Beverage Industry Pledges to Reduce Americans' Drink Calories [October 6, 2014]   [open pdf - 56KB]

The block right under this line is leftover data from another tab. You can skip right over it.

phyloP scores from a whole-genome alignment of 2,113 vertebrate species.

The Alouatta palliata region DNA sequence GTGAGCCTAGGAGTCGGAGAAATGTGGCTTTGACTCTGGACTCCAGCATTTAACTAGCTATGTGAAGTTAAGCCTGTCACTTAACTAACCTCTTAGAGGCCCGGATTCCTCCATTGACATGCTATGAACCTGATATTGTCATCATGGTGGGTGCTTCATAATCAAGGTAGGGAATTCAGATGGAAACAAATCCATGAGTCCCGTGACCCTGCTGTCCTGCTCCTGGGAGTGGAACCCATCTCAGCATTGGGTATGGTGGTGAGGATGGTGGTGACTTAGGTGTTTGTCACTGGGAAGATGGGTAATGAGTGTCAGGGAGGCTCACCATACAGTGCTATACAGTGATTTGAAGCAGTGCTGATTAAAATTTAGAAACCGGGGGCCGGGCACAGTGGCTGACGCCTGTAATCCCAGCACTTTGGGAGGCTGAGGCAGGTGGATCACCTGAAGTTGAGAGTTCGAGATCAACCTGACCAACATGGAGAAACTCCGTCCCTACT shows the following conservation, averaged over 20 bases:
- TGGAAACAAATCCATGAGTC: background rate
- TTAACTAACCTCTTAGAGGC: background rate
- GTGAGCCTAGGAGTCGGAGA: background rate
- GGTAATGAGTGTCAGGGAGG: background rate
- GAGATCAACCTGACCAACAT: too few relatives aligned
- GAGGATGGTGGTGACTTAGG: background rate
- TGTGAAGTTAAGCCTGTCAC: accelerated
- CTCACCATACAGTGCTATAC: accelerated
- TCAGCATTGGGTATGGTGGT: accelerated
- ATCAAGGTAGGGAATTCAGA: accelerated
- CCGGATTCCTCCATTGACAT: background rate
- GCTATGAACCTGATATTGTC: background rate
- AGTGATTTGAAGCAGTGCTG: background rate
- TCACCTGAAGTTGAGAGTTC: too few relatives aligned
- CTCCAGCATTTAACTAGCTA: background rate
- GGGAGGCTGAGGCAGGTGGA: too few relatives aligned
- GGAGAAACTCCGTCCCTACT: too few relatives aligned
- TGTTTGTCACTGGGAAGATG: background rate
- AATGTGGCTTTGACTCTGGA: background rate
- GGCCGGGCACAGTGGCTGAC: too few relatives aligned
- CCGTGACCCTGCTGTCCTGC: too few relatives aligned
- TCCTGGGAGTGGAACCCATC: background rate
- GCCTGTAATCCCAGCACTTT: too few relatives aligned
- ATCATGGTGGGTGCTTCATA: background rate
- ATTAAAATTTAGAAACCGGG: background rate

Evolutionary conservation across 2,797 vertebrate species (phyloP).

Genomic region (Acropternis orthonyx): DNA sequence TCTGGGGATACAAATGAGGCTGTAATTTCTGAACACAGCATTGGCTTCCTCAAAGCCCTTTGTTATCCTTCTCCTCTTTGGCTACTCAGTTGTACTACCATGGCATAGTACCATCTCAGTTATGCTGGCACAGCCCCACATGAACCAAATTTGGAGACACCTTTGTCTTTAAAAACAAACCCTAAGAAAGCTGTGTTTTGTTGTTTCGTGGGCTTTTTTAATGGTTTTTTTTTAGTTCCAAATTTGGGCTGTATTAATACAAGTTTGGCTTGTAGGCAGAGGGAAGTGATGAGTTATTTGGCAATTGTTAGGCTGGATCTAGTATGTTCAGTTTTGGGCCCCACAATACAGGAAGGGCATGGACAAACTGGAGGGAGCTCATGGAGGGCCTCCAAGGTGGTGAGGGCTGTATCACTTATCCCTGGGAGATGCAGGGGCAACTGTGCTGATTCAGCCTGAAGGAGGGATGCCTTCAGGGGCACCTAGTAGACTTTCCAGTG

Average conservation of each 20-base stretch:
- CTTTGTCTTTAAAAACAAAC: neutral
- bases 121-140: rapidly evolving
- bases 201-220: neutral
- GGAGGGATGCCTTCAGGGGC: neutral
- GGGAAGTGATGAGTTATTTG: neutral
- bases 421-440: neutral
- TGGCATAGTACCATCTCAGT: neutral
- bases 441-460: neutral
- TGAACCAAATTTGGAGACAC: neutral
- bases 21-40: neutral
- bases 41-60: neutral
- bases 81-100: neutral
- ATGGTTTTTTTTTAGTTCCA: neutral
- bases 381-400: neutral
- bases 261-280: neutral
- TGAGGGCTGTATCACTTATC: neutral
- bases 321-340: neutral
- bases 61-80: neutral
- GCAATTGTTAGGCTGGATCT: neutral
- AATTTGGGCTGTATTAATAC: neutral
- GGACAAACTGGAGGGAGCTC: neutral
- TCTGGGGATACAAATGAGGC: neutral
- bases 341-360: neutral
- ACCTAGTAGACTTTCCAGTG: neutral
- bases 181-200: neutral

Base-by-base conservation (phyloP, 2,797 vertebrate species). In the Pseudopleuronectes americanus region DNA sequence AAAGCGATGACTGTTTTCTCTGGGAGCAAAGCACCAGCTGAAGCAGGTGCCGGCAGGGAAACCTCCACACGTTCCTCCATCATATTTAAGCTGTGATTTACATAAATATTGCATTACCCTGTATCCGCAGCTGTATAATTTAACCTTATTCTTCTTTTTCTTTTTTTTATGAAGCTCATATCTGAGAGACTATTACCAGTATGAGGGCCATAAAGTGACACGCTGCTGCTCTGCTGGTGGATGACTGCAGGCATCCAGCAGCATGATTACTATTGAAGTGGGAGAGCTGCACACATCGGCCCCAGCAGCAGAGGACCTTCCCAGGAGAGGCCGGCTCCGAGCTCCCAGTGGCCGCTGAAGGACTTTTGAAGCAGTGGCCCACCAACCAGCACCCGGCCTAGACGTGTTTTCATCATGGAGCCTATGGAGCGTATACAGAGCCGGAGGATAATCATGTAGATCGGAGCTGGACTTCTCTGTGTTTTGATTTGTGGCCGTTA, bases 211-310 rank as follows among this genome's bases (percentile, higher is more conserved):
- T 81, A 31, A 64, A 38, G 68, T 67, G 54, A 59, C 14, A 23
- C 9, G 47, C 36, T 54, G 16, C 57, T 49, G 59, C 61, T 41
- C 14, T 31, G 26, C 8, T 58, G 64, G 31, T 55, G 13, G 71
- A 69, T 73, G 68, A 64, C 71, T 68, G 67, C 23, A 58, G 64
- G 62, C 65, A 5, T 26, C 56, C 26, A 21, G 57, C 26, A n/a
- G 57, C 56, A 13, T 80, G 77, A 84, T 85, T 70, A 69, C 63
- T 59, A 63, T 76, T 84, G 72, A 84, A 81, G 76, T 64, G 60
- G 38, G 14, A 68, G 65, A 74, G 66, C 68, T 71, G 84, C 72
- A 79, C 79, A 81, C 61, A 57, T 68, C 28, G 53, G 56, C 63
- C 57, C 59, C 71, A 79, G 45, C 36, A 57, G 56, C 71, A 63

"Obesity rates in the United States remain high, with roughly two-thirds of adults and one-third of children overweight or obese. The estimated annual health care costs of obesity-related illness are approaching $200 billion, and this has been characterized as the first generation of children who may not outlive their parents. Congress and the Obama Administration have shown a strong interest in developing policies to address the obesity epidemic. Various legislative, regulatory, and industry initiatives have been proposed, including efforts targeting sugar-sweetened beverage consumption. The term 'sugar-sweetened beverages' refers to drinks sweetened with sugar, high-fructose corn syrup, or other caloric sweeteners. They are considered a source of 'empty' calories and have been implicated as a significant contributor to the obesity epidemic. Although there is no recommended amount for sugar intake, the World Health Organization proposes that sugars should comprise less than 10% of daily calories. A single 12 ounce can of soda provides up to 10 teaspoons of sugar, and sugary soft drinks account for 6% of daily calorie intake among Americans. At a recent meeting of the Clinton Global Initiative, leading beverage companies pledged to reduce the number of sugar-sweetened drink calories consumed by Americans by 20% by 2025. Coca-Cola, Dr. Pepper, Snapple, PepsiCo, and the American Beverage Association are teaming up with the Alliance for a Healthier Generation, a national nonprofit working to reduce the prevalence of childhood obesity."

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